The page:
Today some 4000+ planets were found. Most were found by NASA's Kepler mission in 2009-2013 via the transit method. When the planet crosses in front of the parent star disk, the observed brightness of the star drops by a small amount. Three transits should be observed to confirm a detection.  For our Earth, a far-away alien civilization would observe one transit per year. The mission duration of four years was chosen so that Kepler could find Earth-like planets around Sun-like stars.

 How to find Alien life?  
 Keep searching and keep an open mind...

Kepler has recently found a star with an unusual a-periodic pattern. Two hypothesis were put forward: (1) a swarm of comets that are perhaps a remnant of a kind of collision and (2) an Alien
Mega-structure that perhaps consists of solar panels used by some very advanced alien civilization.
So, have we found aliens. Well... of course, not, but more data is needed, e.g., infrared and 
radio data. This is the first reasonable candidate that could be used to develop SETI methods. It is very reasonable that some more odd balls will be found when looking for planets.

Perhaps we will look at the atmosphere of habitable planets and find life outside the solar system that way or perhaps there will be some satellites built by aliens that we will see around the stars that host habitable planets. Either way it is timely to start taking SETI research seriously.

Other news
Geoffrey Marcy who led the research team that discovered the first planetary system around a Sun-like star resigned his professorship under pressure after allegations of sexual harassment. He went from being known as the finder of new worlds and being nominated for the Nobel prize to having to quit his position at Berkeley. He was also a co-Investigator of the Kepler mission. He is thus a person who changed our understanding of science.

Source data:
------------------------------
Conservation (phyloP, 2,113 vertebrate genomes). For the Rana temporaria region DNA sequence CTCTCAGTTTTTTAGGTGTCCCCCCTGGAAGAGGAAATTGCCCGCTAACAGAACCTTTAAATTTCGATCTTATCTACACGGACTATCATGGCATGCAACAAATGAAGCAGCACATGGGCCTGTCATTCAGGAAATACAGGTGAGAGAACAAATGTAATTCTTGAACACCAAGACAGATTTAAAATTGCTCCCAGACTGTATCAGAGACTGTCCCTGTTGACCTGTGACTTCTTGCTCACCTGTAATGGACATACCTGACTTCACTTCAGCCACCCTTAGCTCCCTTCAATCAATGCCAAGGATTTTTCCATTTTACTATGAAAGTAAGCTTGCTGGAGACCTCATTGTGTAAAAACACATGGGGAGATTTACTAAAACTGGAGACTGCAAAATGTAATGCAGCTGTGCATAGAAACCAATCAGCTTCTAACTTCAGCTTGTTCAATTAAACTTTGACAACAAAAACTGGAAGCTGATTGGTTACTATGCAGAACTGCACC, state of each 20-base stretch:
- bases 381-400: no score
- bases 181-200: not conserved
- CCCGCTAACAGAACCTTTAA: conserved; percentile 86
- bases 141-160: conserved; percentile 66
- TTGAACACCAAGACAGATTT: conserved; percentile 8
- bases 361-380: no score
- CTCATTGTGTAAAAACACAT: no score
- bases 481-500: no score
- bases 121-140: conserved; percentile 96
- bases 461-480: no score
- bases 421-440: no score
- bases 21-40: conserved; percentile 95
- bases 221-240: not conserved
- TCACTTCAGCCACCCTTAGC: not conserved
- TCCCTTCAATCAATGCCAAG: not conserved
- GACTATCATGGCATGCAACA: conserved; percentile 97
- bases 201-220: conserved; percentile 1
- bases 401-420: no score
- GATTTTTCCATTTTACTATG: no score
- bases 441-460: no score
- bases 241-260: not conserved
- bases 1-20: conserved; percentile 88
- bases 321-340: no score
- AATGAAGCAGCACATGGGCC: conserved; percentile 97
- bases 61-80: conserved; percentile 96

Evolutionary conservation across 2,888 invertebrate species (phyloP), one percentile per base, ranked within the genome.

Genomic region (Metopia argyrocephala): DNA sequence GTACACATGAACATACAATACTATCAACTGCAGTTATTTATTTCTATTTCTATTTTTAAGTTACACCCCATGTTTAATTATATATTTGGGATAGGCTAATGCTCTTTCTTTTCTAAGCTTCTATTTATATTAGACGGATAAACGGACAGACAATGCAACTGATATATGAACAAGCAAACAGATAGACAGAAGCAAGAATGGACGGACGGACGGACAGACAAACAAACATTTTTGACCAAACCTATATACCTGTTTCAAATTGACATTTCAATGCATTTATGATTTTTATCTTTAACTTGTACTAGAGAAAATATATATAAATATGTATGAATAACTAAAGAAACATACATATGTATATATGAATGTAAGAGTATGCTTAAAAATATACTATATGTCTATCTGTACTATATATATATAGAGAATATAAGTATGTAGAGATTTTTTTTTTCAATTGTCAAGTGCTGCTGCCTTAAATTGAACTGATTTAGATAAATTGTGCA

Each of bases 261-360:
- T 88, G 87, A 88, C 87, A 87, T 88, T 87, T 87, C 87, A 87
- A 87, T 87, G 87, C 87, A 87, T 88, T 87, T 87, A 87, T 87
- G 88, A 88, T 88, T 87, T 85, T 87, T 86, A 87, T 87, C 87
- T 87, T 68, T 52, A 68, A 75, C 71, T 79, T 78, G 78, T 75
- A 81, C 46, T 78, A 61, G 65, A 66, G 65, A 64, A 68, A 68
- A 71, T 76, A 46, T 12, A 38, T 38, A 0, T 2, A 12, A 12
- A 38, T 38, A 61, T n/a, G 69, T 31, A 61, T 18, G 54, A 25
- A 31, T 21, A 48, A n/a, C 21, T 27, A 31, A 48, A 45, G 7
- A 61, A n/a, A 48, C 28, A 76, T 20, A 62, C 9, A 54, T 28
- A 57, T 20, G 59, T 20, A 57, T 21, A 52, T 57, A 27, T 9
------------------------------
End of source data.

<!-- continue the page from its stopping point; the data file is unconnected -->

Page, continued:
I did not know him, but apparently his behavior had been an "open secret". So, why put the pressure now? did he disturb important enough people with unrelated behavior? was he not productive enough (he is 61) and so it did not make sense for the university to continue to cover his apparently non-criminal indiscretions? does it makes more sense to hire someone else on his position at this point? is it a combination of factors? Or is it really about setting a zero tolerance policy to sexual harassment in universities around the world? I have given up trying to understand politics for some time, and I want to think even less on these issues now that I am applying for jobs again.